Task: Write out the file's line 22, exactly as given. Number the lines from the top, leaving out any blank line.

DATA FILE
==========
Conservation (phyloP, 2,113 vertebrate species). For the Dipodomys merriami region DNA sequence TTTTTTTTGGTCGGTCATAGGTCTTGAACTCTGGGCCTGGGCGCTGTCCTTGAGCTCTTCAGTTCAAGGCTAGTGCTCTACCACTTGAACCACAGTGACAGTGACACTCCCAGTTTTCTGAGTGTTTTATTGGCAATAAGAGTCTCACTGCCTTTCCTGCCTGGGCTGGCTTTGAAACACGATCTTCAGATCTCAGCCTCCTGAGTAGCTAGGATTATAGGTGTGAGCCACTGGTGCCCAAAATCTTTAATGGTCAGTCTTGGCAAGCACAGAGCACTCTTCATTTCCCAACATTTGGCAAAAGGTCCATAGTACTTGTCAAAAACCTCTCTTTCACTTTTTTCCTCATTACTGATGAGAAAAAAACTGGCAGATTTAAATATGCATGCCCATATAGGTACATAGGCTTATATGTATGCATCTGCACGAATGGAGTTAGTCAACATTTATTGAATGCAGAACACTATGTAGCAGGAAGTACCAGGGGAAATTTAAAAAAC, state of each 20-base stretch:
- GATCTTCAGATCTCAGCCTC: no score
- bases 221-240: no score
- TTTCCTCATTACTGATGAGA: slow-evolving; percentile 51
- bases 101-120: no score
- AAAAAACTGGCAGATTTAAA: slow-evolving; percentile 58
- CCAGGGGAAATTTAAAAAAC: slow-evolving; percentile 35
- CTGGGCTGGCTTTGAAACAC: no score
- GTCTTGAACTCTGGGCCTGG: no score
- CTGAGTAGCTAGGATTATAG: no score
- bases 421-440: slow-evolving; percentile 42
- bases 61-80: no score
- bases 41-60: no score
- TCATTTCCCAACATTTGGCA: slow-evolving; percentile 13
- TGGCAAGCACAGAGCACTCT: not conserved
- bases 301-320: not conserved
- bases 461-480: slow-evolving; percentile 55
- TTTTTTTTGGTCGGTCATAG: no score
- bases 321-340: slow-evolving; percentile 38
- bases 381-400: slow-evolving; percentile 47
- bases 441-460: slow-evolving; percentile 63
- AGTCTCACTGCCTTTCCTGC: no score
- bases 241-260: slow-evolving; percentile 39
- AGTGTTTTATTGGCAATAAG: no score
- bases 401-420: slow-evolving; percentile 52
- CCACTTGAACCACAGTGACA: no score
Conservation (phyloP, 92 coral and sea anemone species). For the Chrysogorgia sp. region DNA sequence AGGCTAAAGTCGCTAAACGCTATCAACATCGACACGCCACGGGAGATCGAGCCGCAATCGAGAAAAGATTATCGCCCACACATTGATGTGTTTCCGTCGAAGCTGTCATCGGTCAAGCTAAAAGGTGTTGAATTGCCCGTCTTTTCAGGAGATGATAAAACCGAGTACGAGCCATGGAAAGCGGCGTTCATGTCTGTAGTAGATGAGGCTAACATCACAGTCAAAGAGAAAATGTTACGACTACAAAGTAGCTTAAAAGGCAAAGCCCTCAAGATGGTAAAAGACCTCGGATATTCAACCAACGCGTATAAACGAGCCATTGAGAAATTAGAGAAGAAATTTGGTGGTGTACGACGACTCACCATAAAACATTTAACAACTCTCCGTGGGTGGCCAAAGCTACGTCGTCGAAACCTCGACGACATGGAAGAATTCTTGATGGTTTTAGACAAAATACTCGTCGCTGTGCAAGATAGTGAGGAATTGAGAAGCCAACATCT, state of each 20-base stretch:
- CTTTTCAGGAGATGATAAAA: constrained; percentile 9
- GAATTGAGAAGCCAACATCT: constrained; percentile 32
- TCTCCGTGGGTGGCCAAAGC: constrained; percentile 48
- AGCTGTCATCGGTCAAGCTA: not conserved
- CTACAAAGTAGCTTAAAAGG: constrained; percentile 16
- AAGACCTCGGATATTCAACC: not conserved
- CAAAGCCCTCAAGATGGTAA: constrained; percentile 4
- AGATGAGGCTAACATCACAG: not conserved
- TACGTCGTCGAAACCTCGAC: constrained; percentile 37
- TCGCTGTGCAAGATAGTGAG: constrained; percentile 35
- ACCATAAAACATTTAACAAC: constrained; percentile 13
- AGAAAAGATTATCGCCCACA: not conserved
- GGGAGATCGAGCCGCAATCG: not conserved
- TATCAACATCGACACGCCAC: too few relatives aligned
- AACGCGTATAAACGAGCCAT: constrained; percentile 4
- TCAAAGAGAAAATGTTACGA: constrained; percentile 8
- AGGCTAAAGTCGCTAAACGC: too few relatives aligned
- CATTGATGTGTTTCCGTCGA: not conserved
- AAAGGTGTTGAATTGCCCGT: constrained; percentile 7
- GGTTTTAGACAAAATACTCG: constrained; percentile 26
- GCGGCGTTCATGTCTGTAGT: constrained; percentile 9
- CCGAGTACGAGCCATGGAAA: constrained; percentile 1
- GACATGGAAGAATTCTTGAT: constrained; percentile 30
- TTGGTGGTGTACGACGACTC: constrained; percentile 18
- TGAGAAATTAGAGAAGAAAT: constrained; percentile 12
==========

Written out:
- AGTCTCACTGCCTTTCCTGC: no score